Yes, it's certainly

Yes, it's certainly questionable whether public provision has the utopian results we might desire here. But that wasn't Brandon's point. He wanted to know "what’s so special about schools", i.e. why utopians might care more about miseducation than misuse of other vouchers.

(RKN, I had in mind uncontagious problems like malnutrion. I'm not sure how misused foodstamps could give you SARS. In any case, I'd expect leftists to support government intervention for public health risks. So I don't think they'd support "pandemic prevention vouchers", for example!)

Absolutely no one complains

Absolutely no one complains when Pell Grants -- which are classic vouchers -- are used to pay tuition at Notre Dame or Brigham Young or Yeshiva University, but people throw conniptions over the thought of vouchers being used to send kids to St. Mary's Elementary.

Go figure.

:dunce:

Private or government

Private or government sponsored accreditation can handle the problem of schools teaching nutty or destructive ideas. If a school just taught memorized verse out of the Koran urging a jihad, it would not get accredited, and thus it would not get paid.
Other clients of government programs must face accreditation. The hospitals must be accredited to receive Medicare funds. Doctors must be licensed and credentialed.

My personal observations are that a lot of religious schools are very good at teaching fundamentals, but lack special education facilities. They do expose children to their religious doctrine but this doesn’t have a harmful effect. For example, I don’t see priests and nuns emerging robot- like from the local Catholic school system.

The real reason for opposition by the Democrats to school vouchers is that the Party is beholden to and under the control of various public sector unions, such as the NEA which is outspokenly a “United States labor union committed to advancing the cause of public education.” That means vigorously opposing vouchers for private education. So it’s a turf battle whose potential casualties are children.

Richard, I'm questioning the

Richard,

I'm questioning the merit of the left singling out schools based on religion. I'm not religion is the answer to the left's different stance on schools. That said, I didn't exactly supply any alternative hypotheses.

Here's one: the bell curve. The left is about leveling the playing field. Well, what that really means is subsidizing those with less by taxing those with more. In the school environment, it's putting the intelligent kids in the same class as the dumbasses. Even in more wealthy counties with better public schools, you still have a wide array of intelligence. Under a voucher system, the intelligence would further centralize into the best schools. The less intelligent (or those whose parents didn't try to put them in a better school) end up at the less effective schools. Thus, the smart get smarter and the dumb ... well, they just stay dumb. This isn't a level playing field.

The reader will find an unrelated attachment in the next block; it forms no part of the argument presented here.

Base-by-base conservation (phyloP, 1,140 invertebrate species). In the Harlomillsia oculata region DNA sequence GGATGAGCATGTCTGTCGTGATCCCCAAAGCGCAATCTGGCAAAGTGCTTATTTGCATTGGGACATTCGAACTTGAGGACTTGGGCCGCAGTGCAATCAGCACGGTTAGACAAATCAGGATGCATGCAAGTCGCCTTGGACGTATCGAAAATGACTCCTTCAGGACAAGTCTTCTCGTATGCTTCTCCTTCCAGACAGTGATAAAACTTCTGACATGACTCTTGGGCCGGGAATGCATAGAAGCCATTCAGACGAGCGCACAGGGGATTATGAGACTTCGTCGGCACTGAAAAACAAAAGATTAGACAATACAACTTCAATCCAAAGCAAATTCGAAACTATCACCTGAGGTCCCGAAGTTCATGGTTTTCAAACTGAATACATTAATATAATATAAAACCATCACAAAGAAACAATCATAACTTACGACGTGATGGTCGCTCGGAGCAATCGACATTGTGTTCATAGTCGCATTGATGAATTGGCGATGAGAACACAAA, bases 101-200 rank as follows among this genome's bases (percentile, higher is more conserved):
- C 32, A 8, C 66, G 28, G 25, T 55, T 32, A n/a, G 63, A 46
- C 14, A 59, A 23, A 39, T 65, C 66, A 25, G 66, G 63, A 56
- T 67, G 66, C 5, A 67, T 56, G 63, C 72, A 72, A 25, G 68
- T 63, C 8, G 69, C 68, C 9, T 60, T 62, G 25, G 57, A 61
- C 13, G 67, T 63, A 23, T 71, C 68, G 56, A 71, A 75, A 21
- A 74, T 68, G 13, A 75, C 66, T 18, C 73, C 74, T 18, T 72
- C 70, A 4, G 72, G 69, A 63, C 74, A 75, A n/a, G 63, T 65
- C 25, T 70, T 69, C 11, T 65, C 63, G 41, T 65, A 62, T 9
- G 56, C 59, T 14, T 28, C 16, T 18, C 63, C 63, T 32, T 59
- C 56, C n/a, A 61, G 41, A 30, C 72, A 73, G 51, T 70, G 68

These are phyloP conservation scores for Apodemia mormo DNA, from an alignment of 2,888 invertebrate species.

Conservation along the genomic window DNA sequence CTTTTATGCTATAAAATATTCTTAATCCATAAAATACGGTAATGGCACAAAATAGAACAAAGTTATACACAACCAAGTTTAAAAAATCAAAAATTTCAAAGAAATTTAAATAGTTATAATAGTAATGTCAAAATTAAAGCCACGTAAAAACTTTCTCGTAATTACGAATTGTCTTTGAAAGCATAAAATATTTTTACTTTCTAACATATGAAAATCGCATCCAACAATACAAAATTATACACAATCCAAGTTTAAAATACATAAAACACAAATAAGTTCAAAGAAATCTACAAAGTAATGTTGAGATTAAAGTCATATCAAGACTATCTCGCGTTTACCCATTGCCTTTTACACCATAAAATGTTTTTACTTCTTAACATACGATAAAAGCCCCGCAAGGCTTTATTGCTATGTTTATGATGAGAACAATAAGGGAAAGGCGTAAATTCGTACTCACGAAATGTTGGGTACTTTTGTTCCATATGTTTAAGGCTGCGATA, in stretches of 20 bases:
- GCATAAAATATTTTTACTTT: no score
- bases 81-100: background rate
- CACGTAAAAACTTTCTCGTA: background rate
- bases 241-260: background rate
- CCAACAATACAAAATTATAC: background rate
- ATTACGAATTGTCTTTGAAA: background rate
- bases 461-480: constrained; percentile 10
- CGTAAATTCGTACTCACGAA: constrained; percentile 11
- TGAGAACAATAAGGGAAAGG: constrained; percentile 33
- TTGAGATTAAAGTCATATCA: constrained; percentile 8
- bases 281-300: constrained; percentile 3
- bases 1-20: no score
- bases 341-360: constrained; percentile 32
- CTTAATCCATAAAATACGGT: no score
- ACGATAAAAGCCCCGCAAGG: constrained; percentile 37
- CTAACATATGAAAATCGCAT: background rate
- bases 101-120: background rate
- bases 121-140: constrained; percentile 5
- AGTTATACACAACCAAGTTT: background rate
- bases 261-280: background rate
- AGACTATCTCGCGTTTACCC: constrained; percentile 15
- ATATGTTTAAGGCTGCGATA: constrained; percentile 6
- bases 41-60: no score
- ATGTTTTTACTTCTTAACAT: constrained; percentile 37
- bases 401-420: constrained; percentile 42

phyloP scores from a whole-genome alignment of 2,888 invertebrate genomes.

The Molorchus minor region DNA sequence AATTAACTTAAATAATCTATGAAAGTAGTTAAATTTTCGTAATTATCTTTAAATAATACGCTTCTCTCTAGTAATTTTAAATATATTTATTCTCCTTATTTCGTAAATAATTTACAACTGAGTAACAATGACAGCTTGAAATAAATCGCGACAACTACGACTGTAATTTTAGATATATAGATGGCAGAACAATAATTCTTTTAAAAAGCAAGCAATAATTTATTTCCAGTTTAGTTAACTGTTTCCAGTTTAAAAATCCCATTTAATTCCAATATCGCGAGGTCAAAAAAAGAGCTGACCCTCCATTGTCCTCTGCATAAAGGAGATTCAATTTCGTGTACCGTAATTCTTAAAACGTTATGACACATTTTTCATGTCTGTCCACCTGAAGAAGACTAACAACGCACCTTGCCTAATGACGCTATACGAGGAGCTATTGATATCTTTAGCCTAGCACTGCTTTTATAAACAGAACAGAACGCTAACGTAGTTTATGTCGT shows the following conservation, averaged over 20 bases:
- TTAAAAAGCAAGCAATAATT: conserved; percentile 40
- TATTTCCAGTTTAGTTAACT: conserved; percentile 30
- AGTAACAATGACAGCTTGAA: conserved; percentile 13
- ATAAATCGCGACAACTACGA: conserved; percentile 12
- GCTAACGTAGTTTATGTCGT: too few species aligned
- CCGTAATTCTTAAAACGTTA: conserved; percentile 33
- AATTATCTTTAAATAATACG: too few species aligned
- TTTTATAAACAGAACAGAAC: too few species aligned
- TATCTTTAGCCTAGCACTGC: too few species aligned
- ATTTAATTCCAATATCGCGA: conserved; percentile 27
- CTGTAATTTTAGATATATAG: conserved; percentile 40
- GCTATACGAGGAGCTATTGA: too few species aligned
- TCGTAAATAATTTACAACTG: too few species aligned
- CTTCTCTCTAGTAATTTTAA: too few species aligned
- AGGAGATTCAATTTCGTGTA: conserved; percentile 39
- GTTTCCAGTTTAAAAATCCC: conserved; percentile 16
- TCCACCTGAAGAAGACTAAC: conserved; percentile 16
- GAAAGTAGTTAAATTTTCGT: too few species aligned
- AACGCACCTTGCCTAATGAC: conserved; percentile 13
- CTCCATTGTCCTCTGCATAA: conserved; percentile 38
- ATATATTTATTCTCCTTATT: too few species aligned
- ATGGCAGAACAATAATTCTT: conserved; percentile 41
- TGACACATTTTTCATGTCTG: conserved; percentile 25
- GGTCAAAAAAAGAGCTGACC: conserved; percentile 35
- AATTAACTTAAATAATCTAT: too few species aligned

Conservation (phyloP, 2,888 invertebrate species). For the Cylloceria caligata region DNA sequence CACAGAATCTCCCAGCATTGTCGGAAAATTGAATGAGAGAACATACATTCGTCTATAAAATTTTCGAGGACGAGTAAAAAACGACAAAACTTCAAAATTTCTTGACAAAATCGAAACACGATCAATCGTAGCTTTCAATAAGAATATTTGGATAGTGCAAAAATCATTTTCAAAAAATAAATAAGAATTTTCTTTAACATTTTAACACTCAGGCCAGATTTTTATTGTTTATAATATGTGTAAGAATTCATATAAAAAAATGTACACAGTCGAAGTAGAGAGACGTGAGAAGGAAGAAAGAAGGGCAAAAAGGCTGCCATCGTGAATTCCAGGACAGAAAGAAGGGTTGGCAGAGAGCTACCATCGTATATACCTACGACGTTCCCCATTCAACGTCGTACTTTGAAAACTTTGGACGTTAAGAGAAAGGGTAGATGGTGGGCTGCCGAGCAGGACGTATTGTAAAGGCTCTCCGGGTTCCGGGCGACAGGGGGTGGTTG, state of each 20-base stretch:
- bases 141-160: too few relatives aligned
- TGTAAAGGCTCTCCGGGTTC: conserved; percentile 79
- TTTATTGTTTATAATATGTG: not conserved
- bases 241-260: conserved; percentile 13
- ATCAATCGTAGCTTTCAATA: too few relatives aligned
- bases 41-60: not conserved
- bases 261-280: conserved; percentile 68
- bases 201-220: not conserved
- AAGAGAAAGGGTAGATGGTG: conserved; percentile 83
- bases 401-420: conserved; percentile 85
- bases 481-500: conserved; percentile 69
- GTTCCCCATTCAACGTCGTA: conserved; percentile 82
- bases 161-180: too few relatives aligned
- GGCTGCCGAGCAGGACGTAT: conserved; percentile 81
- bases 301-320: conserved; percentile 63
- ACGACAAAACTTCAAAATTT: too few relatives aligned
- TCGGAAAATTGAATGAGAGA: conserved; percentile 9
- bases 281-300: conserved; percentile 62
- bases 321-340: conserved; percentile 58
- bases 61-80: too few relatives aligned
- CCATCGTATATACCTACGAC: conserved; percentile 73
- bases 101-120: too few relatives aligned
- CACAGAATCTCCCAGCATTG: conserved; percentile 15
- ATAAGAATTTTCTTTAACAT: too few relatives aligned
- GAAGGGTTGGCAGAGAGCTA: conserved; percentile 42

The difference between public schools and medicaid/medicare/food stamps is that public schools are communities where the effect of the public institution is felt in groups and not as individuals. A less intelligent student benefits by being around smarter kids. There's also the class issue here, as well, but I'm going to stick with the bell curve/level playing field analogy.

Better?

"Psychos do not explode


"Psychos do not explode when sunlight hits them, I don't give a f*&k how crazy they are."

-- Seth

Likewise, people do not become irrational no matter how much federally-subisdized food they eat or how many doctors they visit. (On second thought, I'm not so sure about that second example, but you get my point.) By irrational, I mean of course as defined by those leveling those arguments, which is to say "Republican". The two years I spent in Catholic schools didn't seem to have that effect on me.

My question is, how come nobody has these worries about the oldest voucher program (the GI Bill) or the scholarship programs used to recruit military enlistees? Maybe because they assume they are already Republicans and there might be some chance that they will get deprogrammed by the right-th..., ah, make that correct-thinking professors found on 90% of college campuses?

what’s so special about

what’s so special about schools [that they need to be government operated]?

Indoctrination of children into the collectivist mentality.

Unlike medical services and food, schools serve three socialist purposes. Most serve only two: control of economic activity (i.e., theft) and jobbery (giving cushy employment and/or benefits to friends). Both of these are forms of forced-based empowerment of the political class. They bribe supporters with stolen money.

Schooling serves these purposes, of course, but it also adds a third: producing willing supporters of the collectivist system. By dominating this form of economic activity, the State ensures that each successive generation will more thoroughly accept the proposition that only the State can provide education.